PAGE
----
With his many millions in early fundraising dollars, Jeb Bush may quickly become just as prohibitive a favorite in the 2016 GOP presidential primary as Hillary Clinton is among the Democratic field, such as it is.
If he’s able to chase Marco Rubio — so recently National Review’s golden boy in a speculative future of a diverse new conservative coalition — out of the race with his outsized war chest, others will likely follow Rubio to the exits. That’s not a healthy thing for democracy or for the Republicans’ chances of winning back the White House, writes Peter Beinart in The Atlantic:
If you handed a Martian an iPad, told her to read 20 recent articles about the 2016 campaign, and then asked her how America chooses its presidents, she’d be more likely to mention money than votes.
This affliction is bipartisan. But in 2016, it may take a particular toll on the GOP. That’s because Jeb Bush’s extraordinary success raising money is catapulting him into the role of Republican frontrunner. And given the GOP’s tendency to nominate frontrunners, that means Republicans may well choose one of the weakest candidates in their primary field.
Jeb’s weaknesses are hiding in plain sight. They’ve just been obscured by his dazzling success in raising cash.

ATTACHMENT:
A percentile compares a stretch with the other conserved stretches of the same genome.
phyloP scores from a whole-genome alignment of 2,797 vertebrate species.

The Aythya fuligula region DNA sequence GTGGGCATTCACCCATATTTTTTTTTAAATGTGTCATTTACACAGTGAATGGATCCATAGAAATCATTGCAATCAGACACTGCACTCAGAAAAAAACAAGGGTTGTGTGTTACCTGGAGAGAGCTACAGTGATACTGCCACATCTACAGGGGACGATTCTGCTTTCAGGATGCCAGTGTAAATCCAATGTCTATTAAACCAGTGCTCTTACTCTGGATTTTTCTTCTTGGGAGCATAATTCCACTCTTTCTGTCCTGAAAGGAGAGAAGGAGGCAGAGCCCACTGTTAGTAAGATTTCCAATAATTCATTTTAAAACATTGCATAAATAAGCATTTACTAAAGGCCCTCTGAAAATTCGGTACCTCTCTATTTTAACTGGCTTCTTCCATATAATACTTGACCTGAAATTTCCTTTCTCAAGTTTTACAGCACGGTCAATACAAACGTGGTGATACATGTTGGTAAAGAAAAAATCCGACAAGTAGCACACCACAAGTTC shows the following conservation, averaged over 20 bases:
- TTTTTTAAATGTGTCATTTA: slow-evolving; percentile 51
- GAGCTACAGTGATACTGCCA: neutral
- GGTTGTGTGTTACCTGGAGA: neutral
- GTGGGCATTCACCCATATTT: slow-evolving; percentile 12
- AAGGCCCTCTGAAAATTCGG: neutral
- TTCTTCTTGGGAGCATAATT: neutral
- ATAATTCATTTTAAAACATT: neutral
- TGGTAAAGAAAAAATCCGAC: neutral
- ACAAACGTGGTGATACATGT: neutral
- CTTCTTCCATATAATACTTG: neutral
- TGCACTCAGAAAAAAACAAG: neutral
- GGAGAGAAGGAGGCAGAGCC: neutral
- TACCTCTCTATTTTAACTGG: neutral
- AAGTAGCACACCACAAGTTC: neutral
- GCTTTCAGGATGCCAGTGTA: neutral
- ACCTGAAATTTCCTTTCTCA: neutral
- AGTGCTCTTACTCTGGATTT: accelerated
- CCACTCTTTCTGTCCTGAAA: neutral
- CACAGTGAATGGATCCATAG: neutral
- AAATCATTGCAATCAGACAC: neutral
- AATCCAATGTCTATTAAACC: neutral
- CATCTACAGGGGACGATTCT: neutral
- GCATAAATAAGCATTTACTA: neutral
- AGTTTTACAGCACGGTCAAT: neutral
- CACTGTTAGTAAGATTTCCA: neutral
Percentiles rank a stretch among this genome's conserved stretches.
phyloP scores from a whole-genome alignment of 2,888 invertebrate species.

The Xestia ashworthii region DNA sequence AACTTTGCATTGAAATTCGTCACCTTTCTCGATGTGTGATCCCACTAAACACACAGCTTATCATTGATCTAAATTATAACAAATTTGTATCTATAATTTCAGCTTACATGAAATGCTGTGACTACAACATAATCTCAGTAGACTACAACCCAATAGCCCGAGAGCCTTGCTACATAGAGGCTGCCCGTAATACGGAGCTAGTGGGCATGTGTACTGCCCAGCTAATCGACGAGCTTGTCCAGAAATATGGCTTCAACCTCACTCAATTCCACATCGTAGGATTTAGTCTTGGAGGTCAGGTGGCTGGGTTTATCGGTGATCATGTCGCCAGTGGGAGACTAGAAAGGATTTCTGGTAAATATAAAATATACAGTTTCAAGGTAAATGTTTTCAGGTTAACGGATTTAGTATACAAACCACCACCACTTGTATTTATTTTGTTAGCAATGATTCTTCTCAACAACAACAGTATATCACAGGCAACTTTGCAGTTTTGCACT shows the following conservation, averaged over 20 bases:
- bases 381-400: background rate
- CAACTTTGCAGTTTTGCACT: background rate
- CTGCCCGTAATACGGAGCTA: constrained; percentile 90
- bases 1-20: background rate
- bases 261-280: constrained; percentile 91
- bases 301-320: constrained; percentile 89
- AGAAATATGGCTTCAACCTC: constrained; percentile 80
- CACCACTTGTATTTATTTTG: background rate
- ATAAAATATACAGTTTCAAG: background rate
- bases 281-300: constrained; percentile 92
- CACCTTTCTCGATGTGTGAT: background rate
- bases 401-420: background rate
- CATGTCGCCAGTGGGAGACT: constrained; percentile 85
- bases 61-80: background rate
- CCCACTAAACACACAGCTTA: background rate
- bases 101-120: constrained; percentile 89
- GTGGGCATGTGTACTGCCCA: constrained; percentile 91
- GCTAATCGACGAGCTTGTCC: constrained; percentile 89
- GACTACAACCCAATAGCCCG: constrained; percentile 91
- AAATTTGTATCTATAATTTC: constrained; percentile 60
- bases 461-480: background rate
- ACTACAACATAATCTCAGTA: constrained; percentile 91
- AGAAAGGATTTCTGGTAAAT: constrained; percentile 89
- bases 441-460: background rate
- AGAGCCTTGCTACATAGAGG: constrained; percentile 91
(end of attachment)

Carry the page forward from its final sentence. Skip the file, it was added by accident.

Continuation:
An introverted lack of natural joie de politique, unorthodox policy positions not optimal for turning out the conservative base and two Bush White Houses full of inherited baggage all bode poorly for Jeb winning it all, Beinart says. But those issues may not receive a thoroughgoing hearing when campaign cash speaks with the loudest voice in the room during Super PAC-era presidential primaries:
All this would be more obvious if the money chase did not dominate campaign coverage. If Bush’s well-known last name did not provide him with such epic fundraising capacity, in fact, he’d be George Pataki: a dull, moderately conservative former governor of a large state who has been out of politics for a while.
In winning the money primary, Bush is crowding out potential candidates with greater appeal to actual voters. Consider Marco Rubio. He’s a more natural politician. Despite an immigration stance similar to Bush’s, he has a stronger connection to the GOP’s conservative base. And given his youth and lack of connections to previous Republican administrations, he would naturally embody change. Yet as a fellow Floridian, Rubio is the candidate Jeb hurts the most.